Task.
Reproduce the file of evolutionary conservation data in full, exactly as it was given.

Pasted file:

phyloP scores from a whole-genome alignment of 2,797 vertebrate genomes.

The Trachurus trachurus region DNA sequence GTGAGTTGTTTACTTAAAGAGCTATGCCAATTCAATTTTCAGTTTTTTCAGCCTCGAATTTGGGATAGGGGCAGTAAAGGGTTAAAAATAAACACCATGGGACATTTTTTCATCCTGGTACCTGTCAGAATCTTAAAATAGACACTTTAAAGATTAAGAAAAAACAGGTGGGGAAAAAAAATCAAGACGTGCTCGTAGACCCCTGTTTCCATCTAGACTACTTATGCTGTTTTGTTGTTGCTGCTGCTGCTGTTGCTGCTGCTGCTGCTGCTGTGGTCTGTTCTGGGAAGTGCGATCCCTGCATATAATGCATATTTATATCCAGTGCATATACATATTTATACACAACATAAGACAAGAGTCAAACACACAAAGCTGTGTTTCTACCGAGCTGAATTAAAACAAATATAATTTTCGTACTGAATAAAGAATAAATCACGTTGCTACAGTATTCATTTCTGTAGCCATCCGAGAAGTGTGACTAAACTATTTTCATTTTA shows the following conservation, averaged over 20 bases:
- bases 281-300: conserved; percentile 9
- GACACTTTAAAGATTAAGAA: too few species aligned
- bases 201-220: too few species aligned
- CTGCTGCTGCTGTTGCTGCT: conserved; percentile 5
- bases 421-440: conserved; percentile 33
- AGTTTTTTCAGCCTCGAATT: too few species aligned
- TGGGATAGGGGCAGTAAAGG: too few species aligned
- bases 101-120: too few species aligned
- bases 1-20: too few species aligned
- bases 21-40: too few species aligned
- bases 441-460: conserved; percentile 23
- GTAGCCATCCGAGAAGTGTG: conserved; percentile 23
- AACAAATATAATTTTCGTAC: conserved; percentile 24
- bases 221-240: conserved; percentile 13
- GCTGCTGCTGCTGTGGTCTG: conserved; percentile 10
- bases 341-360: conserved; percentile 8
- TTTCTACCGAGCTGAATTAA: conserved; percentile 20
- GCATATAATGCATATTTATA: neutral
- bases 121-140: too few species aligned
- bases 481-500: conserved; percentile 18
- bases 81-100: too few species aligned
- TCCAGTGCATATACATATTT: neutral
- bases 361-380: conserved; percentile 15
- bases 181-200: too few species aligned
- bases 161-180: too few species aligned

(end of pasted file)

phyloP scores from a whole-genome alignment of 2,797 vertebrate genomes.

The Trachurus trachurus region DNA sequence GTGAGTTGTTTACTTAAAGAGCTATGCCAATTCAATTTTCAGTTTTTTCAGCCTCGAATTTGGGATAGGGGCAGTAAAGGGTTAAAAATAAACACCATGGGACATTTTTTCATCCTGGTACCTGTCAGAATCTTAAAATAGACACTTTAAAGATTAAGAAAAAACAGGTGGGGAAAAAAAATCAAGACGTGCTCGTAGACCCCTGTTTCCATCTAGACTACTTATGCTGTTTTGTTGTTGCTGCTGCTGCTGTTGCTGCTGCTGCTGCTGCTGTGGTCTGTTCTGGGAAGTGCGATCCCTGCATATAATGCATATTTATATCCAGTGCATATACATATTTATACACAACATAAGACAAGAGTCAAACACACAAAGCTGTGTTTCTACCGAGCTGAATTAAAACAAATATAATTTTCGTACTGAATAAAGAATAAATCACGTTGCTACAGTATTCATTTCTGTAGCCATCCGAGAAGTGTGACTAAACTATTTTCATTTTA shows the following conservation, averaged over 20 bases:
- bases 281-300: conserved; percentile 9
- GACACTTTAAAGATTAAGAA: too few species aligned
- bases 201-220: too few species aligned
- CTGCTGCTGCTGTTGCTGCT: conserved; percentile 5
- bases 421-440: conserved; percentile 33
- AGTTTTTTCAGCCTCGAATT: too few species aligned
- TGGGATAGGGGCAGTAAAGG: too few species aligned
- bases 101-120: too few species aligned
- bases 1-20: too few species aligned
- bases 21-40: too few species aligned
- bases 441-460: conserved; percentile 23
- GTAGCCATCCGAGAAGTGTG: conserved; percentile 23
- AACAAATATAATTTTCGTAC: conserved; percentile 24
- bases 221-240: conserved; percentile 13
- GCTGCTGCTGCTGTGGTCTG: conserved; percentile 10
- bases 341-360: conserved; percentile 8
- TTTCTACCGAGCTGAATTAA: conserved; percentile 20
- GCATATAATGCATATTTATA: neutral
- bases 121-140: too few species aligned
- bases 481-500: conserved; percentile 18
- bases 81-100: too few species aligned
- TCCAGTGCATATACATATTT: neutral
- bases 361-380: conserved; percentile 15
- bases 181-200: too few species aligned
- bases 161-180: too few species aligned